Are you ever tempted to behave like this with your boss?
When you feel that you have no other option and all you can do is silently disagree?
I saw this flag in my recent visit to Budapest. By taking out the middle of the flag, the picture of the hammer and sickle, Hungary was able to signal discontent and challenge the communist take over.
An extreme example of how much we don’t like it when we have our voice and our freedom taken away and are told how to behave.
What are your options when you have a boss provoking this sort of feeling in you?
A. Cut the middle of the flag out
B. Run away, hide in the toilets, pretend it isn’t happening
C. Do your best to find a shared goal.
As a younger professional I was expert at cutting the middle of the flag out, Option A. I would use words too. It never did me any favours. I would rather lose than not be seen or heard. I have close friends and family I see using Option B – the run away or deny approach. On a long term basis this can damage your health, all that swallowing down of uncomfortable feeling. It’s taken me a long time, but I really do recommend Option C.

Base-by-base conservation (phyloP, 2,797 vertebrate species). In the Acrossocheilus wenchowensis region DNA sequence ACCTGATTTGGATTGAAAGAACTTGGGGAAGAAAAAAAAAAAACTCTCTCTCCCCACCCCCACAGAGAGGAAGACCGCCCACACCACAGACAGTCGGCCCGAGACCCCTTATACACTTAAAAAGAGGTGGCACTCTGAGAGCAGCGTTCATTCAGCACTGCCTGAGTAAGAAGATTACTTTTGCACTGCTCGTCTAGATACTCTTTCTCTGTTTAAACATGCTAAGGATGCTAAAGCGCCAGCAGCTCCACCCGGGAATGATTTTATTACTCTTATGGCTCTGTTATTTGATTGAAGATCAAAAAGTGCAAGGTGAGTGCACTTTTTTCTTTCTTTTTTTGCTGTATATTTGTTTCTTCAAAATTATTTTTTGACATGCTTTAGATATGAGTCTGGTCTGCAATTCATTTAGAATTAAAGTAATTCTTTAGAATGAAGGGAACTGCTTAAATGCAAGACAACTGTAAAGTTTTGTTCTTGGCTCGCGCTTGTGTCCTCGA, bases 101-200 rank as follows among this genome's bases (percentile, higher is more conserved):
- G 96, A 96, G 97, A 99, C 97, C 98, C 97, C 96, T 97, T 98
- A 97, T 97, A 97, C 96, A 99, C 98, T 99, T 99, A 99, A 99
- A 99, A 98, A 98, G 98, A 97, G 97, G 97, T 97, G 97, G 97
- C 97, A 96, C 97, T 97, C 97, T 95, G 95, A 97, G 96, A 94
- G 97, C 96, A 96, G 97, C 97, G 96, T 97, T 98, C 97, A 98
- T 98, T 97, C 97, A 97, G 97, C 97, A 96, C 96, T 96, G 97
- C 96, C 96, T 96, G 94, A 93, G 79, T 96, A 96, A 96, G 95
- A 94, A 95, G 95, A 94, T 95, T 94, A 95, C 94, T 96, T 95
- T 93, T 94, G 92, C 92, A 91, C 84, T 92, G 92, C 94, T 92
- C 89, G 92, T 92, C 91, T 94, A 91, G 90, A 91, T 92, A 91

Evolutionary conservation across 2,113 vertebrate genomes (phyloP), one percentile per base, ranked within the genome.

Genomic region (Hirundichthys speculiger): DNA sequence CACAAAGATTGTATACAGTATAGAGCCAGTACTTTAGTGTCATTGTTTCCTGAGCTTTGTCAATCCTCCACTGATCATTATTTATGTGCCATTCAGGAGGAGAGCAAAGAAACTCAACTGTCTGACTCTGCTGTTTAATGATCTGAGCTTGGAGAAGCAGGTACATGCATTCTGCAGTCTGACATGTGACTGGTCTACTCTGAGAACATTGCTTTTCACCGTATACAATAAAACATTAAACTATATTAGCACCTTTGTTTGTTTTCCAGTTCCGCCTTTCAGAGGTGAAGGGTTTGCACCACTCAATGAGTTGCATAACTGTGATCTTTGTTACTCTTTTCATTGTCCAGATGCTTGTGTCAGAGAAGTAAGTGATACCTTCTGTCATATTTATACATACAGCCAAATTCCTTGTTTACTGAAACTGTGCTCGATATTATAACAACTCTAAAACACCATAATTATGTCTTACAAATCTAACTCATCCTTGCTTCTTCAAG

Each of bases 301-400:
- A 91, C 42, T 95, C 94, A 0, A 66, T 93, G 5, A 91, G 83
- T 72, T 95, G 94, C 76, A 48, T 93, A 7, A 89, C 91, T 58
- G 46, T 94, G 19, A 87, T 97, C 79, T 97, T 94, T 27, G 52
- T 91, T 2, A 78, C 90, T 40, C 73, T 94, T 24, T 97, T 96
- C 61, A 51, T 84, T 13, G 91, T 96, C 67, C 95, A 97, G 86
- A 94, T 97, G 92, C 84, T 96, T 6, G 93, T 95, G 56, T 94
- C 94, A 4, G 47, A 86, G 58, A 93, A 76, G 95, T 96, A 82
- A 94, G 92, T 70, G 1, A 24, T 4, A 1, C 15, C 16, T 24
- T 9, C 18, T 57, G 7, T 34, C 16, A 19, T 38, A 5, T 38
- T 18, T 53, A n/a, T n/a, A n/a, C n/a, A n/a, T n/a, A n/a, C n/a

However, it’s not enough to have Option C as an aspiration. I have found that developing some skills and an approach has helped:
1. Know your boss
Think about who they are. What drives them? What do they want to gain?
2. Know their goal
What success are they seeking? Is it something you can sign up to?
3. Focus here and find the common ground with your goal
Find the overlap. Go and talk to your boss about this. Find a way to keep working together on some sort of task to give more time to allow the relationship to sort itself out too.
This may not always be possible, in which case, yes, it may be time to detach and find a new place to develop your career.
Sometimes though, all we need is just one tiny starting point to get a relationship moving again in a positive direction.
What has worked for you? It would be great to hear your views too.
If you are looking for additional training resource to help deliver your company’s goals, get in touch. Gill is keen to extend her work both as an associate of ambitious leadership development companies and as a valued addition to in-house L&D departments. She is a National Training Award Winner and Master Executive Coach.
Gill was able to take time out from delivering professional skills training in Hungary to visit the House of Terrors in Budapest, a museum containing exhibits related to the fascist and communist regimes in 20th-century Hungary.
Photo credit: Gill How